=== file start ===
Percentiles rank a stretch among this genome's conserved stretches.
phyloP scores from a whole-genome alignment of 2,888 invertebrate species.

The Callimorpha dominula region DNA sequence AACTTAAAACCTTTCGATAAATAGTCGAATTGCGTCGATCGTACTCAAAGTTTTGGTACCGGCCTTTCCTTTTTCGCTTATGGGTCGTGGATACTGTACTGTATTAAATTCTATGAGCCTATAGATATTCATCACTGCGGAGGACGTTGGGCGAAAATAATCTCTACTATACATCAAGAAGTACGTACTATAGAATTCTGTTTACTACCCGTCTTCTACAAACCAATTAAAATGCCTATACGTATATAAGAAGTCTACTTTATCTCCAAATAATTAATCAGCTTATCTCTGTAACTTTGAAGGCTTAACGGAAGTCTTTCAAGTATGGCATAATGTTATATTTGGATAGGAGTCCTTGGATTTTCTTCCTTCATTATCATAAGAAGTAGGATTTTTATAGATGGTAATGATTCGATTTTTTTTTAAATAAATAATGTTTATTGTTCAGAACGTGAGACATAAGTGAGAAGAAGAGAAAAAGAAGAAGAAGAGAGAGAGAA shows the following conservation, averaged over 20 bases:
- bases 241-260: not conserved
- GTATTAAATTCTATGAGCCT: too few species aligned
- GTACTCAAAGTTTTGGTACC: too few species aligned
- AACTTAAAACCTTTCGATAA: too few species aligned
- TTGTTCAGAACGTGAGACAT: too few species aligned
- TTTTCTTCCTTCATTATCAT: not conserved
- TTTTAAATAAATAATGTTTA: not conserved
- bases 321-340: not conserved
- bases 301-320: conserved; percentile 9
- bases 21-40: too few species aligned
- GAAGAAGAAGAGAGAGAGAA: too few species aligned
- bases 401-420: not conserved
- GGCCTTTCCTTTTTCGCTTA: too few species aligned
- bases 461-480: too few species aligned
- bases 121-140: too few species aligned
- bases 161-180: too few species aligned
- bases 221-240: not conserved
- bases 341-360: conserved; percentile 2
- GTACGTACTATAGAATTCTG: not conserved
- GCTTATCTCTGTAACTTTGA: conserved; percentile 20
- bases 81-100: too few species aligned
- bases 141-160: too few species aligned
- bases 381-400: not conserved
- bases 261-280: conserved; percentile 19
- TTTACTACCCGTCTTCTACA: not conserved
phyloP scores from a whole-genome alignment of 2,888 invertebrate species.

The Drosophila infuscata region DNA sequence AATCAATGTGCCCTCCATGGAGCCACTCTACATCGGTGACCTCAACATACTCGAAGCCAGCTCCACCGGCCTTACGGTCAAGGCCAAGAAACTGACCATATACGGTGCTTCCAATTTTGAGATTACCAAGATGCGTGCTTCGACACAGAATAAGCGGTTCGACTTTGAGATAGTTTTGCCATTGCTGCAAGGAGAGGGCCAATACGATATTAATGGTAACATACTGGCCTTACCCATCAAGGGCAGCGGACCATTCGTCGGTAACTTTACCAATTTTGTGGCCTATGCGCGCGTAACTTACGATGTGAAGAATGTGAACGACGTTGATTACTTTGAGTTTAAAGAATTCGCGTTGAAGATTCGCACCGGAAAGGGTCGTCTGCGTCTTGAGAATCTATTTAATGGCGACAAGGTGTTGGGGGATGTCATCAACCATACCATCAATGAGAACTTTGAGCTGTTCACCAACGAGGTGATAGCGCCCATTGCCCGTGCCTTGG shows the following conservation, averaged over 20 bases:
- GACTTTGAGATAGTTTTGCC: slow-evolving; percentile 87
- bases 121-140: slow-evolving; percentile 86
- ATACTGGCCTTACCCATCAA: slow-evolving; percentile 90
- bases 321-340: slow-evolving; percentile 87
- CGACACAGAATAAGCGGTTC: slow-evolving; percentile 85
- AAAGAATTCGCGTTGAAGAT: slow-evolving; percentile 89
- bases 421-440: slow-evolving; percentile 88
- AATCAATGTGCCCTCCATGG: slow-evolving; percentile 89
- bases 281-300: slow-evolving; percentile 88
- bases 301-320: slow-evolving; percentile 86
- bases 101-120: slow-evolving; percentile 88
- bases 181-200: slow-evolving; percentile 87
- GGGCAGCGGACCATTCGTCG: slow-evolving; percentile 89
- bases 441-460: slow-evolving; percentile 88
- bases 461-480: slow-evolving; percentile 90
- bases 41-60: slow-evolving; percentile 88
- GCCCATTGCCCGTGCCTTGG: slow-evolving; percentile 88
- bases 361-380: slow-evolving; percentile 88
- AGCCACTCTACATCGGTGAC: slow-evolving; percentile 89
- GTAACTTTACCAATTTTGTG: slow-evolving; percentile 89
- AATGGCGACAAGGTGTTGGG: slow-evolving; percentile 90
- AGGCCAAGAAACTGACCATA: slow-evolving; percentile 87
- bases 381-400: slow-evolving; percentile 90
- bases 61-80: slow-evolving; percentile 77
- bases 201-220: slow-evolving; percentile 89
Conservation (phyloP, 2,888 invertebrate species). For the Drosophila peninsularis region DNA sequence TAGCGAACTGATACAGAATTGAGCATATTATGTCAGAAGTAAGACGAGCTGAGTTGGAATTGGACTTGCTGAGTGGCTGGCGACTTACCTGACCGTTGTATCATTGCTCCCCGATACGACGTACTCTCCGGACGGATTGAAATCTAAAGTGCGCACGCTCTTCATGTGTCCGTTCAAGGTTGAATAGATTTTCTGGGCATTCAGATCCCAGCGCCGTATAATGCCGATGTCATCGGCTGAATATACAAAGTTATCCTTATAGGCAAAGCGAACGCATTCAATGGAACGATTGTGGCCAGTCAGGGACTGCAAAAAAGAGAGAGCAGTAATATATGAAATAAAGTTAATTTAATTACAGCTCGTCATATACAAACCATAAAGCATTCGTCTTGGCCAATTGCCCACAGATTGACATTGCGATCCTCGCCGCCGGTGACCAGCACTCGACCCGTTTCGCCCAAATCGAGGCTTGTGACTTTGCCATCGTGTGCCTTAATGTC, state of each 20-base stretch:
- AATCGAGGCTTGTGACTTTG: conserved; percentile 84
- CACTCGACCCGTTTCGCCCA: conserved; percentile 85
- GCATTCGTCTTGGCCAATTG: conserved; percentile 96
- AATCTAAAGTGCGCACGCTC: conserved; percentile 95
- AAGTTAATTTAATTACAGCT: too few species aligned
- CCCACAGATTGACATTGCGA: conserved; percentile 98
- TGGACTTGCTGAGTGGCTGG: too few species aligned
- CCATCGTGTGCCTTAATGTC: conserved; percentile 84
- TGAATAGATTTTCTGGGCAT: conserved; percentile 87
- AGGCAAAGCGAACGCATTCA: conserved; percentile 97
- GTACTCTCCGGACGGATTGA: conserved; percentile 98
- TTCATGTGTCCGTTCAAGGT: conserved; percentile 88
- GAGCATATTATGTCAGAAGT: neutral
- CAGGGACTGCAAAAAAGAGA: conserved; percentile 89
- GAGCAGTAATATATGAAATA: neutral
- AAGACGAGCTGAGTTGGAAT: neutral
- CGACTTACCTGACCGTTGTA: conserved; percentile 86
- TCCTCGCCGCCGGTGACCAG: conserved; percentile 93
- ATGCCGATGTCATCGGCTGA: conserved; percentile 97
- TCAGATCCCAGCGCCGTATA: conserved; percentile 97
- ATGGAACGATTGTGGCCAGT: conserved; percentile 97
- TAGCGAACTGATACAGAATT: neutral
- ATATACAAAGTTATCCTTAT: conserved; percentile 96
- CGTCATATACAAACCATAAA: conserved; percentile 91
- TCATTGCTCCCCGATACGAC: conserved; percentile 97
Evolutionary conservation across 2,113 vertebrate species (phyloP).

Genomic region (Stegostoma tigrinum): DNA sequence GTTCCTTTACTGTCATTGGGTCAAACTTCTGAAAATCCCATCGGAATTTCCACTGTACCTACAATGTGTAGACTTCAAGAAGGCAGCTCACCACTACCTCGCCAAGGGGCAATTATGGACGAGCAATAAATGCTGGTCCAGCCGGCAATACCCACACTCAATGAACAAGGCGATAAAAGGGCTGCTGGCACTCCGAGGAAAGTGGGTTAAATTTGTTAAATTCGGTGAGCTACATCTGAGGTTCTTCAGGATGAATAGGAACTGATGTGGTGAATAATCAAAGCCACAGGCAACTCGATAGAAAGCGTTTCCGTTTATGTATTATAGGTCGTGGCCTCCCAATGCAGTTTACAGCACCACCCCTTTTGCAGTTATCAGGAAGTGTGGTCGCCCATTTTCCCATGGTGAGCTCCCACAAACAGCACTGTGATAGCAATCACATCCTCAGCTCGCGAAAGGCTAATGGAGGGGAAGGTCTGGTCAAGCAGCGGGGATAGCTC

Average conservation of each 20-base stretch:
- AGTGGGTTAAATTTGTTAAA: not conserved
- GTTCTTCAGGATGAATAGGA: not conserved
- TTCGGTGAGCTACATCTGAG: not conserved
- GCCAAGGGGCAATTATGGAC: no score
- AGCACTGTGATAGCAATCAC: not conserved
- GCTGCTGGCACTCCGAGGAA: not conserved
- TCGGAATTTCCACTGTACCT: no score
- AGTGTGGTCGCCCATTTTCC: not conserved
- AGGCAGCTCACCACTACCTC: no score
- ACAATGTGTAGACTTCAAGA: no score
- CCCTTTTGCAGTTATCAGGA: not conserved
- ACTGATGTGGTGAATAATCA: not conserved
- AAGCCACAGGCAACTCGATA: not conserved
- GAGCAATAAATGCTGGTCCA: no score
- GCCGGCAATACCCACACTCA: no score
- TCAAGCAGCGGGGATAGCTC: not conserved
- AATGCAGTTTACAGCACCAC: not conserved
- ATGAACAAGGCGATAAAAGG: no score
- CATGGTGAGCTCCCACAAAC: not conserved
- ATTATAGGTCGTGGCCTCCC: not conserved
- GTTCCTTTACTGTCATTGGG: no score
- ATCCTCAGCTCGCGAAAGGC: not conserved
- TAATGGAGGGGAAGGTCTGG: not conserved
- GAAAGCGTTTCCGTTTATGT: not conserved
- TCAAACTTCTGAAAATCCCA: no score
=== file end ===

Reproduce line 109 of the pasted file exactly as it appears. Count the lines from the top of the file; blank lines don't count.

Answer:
- TCAAACTTCTGAAAATCCCA: no score